I play the uke several times a week. I’ve been doing this for a couple of years now, but probably not for the reasons people think. I do it because I’m not very good at, because, being not very good at it, I get to enjoy the process of becoming less bad at it. I do it because my typically habile fingers turn into sausages on the clear nylon strings and because this hamhandedness transforms me for a few minutes into a student, a learner, an eager newbie. I do it as a lark — because my cheap plastic uke is silly and fun — and because being this bad at something others do with such astonishing ease helps move me along my spiritual path.
Like so many academics, I have spent time in Carol Dweck’s fixed mindset category, as one of those learners who operates as if ability were an established part of identity — “natural talent”— rather than a new friend to be coaxed in and nurtured over time. For fixed mindset folks, Dweck explains, persistence can be especially challenging. We try something, suck at it, and because it doesn’t come easily, assume we lack the gene for it and move on. For fixed mindset people, there is usually little joy in casual amateurism. If your novice ego is badly bruised by the inevitable false step or off note, then why pursue new activities for fun? Remaining safely competent, fixed mindset folks can, of course, forget what it’s like to be unskilled, uncertain beginners.
My relationship with the uke symbolizes and exercises my desire to become comfortable with being inexpert. Of course, we’re all accustomed to leaving things in the hands of more and less capable others — the auto mechanic, the dental hygienist, the jumbo jet pilot — as a matter of survival. But the uke represents my chosen foray into playful amateurism, a place where I must rely on skilled teachers to inspire me and and show me the way. And, just as importantly, I recognize and name my own internal resistance, including my ego’s near constant craving for a quick hit of self-esteem, as I reach for my four-stringed friend. The uke invites me to do something I am not good at, and know I may never be good at it, and to put in the effort nonetheless, simply because this is what I have chosen to do.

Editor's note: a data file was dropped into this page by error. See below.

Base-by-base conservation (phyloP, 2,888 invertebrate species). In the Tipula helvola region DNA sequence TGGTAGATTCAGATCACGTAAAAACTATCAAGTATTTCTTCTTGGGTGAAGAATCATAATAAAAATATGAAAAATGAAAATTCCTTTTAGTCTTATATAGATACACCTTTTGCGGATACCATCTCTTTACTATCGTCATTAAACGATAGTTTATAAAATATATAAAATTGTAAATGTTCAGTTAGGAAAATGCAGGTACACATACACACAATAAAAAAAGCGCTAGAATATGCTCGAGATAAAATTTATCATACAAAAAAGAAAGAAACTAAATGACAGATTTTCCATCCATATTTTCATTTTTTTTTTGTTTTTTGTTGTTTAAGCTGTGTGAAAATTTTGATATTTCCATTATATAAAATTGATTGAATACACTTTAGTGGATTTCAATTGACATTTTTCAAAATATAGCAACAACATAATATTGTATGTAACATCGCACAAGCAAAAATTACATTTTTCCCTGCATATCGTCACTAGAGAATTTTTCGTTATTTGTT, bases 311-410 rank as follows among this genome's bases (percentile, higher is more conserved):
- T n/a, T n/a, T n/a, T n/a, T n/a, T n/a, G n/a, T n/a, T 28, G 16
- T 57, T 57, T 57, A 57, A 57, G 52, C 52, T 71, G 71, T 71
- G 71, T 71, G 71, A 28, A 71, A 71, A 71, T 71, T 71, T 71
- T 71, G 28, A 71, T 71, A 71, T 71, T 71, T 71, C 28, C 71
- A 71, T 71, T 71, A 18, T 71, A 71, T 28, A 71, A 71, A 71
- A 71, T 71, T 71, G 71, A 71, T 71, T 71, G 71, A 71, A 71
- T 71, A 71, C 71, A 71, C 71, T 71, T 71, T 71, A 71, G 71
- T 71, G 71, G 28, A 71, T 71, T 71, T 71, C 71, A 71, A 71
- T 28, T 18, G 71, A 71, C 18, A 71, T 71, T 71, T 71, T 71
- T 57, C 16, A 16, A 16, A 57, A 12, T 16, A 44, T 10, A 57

And perhaps most importantly, I come to remember that becoming an expert is not really the point, not of playing the uke, practicing photography, learning Spanish, or of life. There will always be others who are better than I am at everything I do, except, of course, as Mr. Rogers taught, of being ME. And it is a tonic reminder that, contrary to American fantasies of being NUMBER ONE, a WINNER, and a true CHAMP, the point cannot possibly be to be the BEST at every activity one deigns to undertake.
Can I embrace mediocrity and failure without abandoning hard work and ambition to improve? I think I can and it is partly because I am more comfortable than ever with repetition, routine, and mediocrity. I pick the uke up regularly as a matter of course, give it a quick tune and then chug through ten or fifteen minutes of this or that lesson. I do not, for the most part, stop to ponder my level of improvement. I just pick the damn thing up and bang away at it. My real success, then, has had more to do with embracing process and practice than in becoming an incrementally better musician. It is more or less the same as how I go about cleaning my house, meditating, and writing this blog.
For the first few years I lived in this house, I watched a craggy old gentleman inch his way around my block with a walker each day, sometimes accompanied by an equally arthritic and grizzled black Lab. Their regularity and snails-pace tenacity were spellbinding. I quickly came to see, not a failing old man, curved and pathetic in his final years, but a living representation of repetitious perseverance. All our talk of objectives, goals and outcomes is well and good, but it would be an insult to describe the value of this man’s daily walk in such terms. He didn’t get better — he just stopped coming one day — but when I remember him now it is with admiration and gratitude.